Keywords: physostigmine, anticholinergic toxicity, TCA overdose, asystole (PubMed Search)
Physostigmine is a cholinergic agent (acetylcholine esterase inhibitor) that can be used to reverse anticholinergic toxicity. Its use has been declining since the publication of several case reports of physostigmine induced cardiac arrest in tricyclic antidepressant (TCA) overdose.
The first case report (and often cited) was by Pental P. et al. (Ann Emerg Med 1980), who presented 2 cases (32 and 25 year old) of asystole after administration of physostigmine (2 mg) in severe TCA overdose. These two cases both had widened QRS interval (120, 240 msec) due to TCA poisoning. Bradycardia preceded the asystole.
The second case report (Shannon M Pediatr Emerg Care 1998) reported a 15 year-old girl with QRS widening (120 msec) received 2 mg of physostigmine and developed severe bradycardia and then asystole.
Another case series (Knudson K et al. BMJ 1984) of 41 patients with overdose of maprotiline showed that physostigmine administration was associated with higher incidence of seizures. No asystole was noted.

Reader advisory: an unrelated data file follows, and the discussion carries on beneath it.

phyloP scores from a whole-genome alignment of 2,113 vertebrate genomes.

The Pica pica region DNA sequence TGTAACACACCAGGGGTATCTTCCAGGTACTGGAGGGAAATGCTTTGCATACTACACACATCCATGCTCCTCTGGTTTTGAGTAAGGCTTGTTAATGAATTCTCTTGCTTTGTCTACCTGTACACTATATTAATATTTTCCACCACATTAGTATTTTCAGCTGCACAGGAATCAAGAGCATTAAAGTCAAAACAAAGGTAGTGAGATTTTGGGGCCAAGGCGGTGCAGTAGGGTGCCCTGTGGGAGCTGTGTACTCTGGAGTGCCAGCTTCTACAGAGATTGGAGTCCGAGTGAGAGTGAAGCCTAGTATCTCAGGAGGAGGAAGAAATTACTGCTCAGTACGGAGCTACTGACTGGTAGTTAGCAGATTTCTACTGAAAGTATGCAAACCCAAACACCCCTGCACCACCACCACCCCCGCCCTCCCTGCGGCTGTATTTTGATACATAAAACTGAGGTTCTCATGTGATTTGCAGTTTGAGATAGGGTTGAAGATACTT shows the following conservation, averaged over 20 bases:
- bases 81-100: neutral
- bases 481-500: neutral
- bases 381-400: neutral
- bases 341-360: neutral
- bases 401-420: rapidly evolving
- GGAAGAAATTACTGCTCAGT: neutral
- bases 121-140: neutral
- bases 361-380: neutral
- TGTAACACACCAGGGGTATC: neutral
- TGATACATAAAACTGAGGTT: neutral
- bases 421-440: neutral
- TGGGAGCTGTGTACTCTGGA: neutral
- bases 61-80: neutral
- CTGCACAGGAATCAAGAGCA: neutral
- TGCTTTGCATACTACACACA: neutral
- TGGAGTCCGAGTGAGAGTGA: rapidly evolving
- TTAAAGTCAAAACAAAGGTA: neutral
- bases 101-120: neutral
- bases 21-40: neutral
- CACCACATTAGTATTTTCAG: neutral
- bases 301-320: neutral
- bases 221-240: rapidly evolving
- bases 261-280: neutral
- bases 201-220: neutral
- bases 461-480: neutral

Today physostigmine is contraindicated in TCA poisoning. But if we think about it, physostigmine administration probably wasn’t a good idea in the first place. Correcting anticholinergic toxicity of TCA has limited benefit; mortality from TCA overdose is usually associated with cardiac toxicity (Na-channel blockade) and should be treated with NaHCO3 administration
Physostigmine still has a role in treating isolated anticholinergic toxicity (e.g. diphenhydramine, benztropine, dimenhydrinate, scopolamine, jimson weed overdose). Prior to physostigmine administration:
Bottom line: If you suspect isolated anticholinergic toxicity, think about physostigmine. Like any medication, risk and benefit of administration should be considered prior to administration.